As Unilever CEO Paul Polman notes in a piece he wrote on the Huffington Post: "Three-quarters of the population believe that business can take action to both improve profits and raise wider economic and social conditions. The UN Sustainable Development Goals (SDGs) also present a minimum $12 trillion economic opportunity for business to help create an economy that is fairer, more stable, broadly based and more sustainable." He's done his homework. According to Unilever, there's an "estimated $1.2 trillion available to brands that make their sustainability credentials clear," and brands that strive to improve quality of life outperform the stock market by 120 percent (Interbrand's Best Global Brands 2017).
According to a study, 74 percent of respondents say their job is more fulfilling when they are provided opportunities to make a positive impact at work. As more millennials enter the workforce, this type of satisfaction may be more important than ever.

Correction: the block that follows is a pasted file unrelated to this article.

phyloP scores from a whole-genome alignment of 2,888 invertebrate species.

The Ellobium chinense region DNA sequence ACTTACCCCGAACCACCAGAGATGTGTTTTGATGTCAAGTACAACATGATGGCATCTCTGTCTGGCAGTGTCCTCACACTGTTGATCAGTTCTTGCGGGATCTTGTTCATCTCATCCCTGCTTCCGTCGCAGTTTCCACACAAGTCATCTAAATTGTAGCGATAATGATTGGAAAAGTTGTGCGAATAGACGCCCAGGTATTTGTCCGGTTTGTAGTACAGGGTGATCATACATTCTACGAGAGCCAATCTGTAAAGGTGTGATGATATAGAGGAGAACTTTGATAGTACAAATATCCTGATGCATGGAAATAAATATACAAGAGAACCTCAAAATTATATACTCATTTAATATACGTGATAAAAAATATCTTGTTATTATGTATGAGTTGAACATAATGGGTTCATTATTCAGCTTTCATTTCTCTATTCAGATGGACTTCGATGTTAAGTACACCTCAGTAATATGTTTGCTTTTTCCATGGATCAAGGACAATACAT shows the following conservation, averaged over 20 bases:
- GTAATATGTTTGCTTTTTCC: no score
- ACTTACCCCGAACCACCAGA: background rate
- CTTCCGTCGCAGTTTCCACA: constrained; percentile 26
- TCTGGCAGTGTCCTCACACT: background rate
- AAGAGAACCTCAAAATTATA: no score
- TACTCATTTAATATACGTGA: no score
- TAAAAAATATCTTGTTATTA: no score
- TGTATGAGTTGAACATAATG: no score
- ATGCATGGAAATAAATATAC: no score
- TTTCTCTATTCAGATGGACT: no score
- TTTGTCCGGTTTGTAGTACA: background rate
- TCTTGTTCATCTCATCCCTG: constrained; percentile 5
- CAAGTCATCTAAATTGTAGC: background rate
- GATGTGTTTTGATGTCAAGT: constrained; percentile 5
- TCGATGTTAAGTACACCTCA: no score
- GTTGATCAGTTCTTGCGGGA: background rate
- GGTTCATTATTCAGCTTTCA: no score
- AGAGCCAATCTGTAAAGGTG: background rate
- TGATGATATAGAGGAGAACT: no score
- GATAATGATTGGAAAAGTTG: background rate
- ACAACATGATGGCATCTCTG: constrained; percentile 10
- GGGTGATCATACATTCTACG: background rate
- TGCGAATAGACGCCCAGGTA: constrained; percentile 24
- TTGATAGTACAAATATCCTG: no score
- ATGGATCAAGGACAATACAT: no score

The millennial effect
Millennials are the largest part of the workforce and they dominate the market. This group is on pace to become not only the largest generation in U.S. history but also the wealthiest, with roughly $41 trillion making its way into their hands over the next 30 years.
More so than any other generation, millennials are emphatic about businesses doing good for the community, and they speak with their wallets; 76 percent of young people said they have considered or would consider purchasing a brand to show support for the issues the brand supported, while 67 percent have stopped purchasing or would consider stopping if the company didn't align to their values.
Does all that leave you wondering where to begin? According to a Cause and Social Influence survey, the top issues for young people are civil rights and racial discrimination (29 percent), gun safety (22 percent), immigration (21 percent), and climate change (21 percent).
It's not as easy as it looks
The road to brand trust is long and hard as millennials are becoming increasingly disillusioned by brands. According to a Deloitte study, 75 percent of millennials believe businesses focus on their own agendas, rather than society as a whole (up from 59 percent in 2017), while only 47 percent of millennials believe business leaders are committed to helping to improve society (down from 62 percent in 2017).